General Atomics has secured a $38.5M to help NASA deploy a space-based instrument designed to measure the radiance and polarization of sunlight based on the dispersal of aerosols in the atmosphere.
The company will host the Multi-Angle Imager for Aerosols technology on a commercial satellite in low-Earth orbit as part of a mission to determine sizes, types and quantities of particulate matter in air pollution, NASA said Friday.
Work runs through Aug. 30, 2027 and covers integration planning; contractor ground system design; testing; spacecraft integration; launch and in-orbit checkout; pre-launch processing and on-orbit spacecraft operations.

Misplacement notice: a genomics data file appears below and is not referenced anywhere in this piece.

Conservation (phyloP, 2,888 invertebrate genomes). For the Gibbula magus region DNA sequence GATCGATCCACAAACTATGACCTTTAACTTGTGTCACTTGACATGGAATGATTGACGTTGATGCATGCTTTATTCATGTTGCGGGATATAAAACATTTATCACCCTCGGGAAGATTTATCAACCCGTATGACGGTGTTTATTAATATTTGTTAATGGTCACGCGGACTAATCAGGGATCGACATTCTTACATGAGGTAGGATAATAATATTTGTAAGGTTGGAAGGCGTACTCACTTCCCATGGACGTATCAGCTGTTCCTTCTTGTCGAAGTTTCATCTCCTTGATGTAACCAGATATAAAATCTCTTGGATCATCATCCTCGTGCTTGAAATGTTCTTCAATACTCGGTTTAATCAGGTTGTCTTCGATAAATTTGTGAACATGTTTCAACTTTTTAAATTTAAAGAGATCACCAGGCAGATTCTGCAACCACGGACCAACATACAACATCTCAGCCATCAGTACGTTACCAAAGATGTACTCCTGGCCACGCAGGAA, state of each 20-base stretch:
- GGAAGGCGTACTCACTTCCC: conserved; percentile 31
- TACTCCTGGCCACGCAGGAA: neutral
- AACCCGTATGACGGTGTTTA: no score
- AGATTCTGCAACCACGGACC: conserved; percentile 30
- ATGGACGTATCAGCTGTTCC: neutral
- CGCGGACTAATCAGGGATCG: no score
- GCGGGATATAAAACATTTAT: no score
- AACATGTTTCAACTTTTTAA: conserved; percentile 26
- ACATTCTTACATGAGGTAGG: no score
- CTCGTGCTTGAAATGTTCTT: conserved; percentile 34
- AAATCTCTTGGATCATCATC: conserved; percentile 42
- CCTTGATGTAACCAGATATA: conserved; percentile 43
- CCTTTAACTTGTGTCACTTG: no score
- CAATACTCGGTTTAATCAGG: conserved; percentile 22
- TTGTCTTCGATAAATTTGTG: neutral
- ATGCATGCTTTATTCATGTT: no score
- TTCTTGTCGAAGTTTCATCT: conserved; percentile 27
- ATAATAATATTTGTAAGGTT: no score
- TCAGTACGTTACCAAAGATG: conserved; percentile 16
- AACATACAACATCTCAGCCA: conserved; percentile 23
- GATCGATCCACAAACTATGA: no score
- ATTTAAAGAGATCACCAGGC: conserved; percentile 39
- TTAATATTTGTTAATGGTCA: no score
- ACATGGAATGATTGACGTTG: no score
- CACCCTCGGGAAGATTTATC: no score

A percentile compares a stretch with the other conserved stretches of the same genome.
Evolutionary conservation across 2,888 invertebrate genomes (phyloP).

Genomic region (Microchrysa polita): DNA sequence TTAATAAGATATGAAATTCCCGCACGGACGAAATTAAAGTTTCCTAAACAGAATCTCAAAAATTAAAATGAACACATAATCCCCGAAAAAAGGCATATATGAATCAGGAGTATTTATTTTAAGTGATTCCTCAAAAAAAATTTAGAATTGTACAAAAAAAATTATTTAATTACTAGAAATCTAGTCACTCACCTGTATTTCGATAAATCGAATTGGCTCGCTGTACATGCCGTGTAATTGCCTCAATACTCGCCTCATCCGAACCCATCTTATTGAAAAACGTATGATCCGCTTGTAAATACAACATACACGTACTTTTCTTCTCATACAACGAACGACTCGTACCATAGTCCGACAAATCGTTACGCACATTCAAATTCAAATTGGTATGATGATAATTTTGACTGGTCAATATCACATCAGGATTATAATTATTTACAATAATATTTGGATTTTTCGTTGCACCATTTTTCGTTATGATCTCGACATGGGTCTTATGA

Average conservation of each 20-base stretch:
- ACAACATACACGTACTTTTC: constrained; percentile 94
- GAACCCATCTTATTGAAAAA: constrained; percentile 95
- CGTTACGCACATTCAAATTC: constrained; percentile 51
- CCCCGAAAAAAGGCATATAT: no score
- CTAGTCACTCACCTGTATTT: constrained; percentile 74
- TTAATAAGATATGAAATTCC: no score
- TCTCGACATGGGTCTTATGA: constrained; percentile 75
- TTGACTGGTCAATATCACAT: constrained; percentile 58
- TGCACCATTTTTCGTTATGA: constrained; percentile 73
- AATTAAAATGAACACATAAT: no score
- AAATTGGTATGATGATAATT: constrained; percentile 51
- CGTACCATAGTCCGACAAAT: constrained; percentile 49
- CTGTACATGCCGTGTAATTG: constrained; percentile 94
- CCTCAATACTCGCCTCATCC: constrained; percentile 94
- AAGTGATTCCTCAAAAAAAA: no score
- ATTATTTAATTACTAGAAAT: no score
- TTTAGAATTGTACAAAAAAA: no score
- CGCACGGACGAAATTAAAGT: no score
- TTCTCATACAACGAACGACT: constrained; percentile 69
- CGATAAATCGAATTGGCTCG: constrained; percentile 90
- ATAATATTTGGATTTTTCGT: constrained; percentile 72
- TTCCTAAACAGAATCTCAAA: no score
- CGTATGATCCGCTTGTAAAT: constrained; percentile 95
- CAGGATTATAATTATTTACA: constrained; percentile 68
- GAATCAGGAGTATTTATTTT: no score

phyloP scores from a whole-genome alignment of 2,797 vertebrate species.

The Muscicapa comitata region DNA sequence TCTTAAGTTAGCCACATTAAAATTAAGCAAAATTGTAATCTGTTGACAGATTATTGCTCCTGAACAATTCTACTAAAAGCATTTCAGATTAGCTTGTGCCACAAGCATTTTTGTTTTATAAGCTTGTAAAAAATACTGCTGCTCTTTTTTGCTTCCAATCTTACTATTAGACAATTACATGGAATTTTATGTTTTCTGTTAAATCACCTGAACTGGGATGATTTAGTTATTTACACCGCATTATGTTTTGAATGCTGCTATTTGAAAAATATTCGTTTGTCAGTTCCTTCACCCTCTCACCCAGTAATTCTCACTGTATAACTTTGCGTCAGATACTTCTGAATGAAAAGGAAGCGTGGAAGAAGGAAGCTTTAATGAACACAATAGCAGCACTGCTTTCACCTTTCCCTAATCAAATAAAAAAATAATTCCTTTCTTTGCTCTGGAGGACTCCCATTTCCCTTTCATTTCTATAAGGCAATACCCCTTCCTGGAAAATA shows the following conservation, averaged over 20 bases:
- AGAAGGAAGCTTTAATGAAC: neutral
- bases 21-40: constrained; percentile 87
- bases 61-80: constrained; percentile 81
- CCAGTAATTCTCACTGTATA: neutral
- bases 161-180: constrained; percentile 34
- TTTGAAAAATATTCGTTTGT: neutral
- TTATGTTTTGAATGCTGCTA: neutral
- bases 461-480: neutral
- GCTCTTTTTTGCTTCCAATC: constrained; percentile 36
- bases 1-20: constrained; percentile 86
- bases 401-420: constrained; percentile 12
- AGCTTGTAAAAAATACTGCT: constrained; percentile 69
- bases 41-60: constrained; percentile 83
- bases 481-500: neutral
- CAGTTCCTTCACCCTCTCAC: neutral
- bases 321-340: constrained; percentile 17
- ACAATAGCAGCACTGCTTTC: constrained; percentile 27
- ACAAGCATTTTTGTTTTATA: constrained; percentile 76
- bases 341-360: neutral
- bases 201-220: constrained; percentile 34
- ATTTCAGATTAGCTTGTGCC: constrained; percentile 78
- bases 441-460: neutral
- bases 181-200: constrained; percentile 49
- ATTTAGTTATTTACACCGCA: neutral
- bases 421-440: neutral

NASA's Jet Propulsion Laboratory in Pasadena, Calif., developed MAIA through the Earth Venture Instrument project under the Earth System Science Pathfinder program.
Earth Venture programs are competitively selected projects focused on hosting next-generation instruments on airborne systems, small satellites or other large platforms as secondary instruments.
The MAIA project aims to provide supplemental information on research regarding aerosol pollutants and their harmful impacts to the body such as respiratory, cardiovascular and birth-related health problems.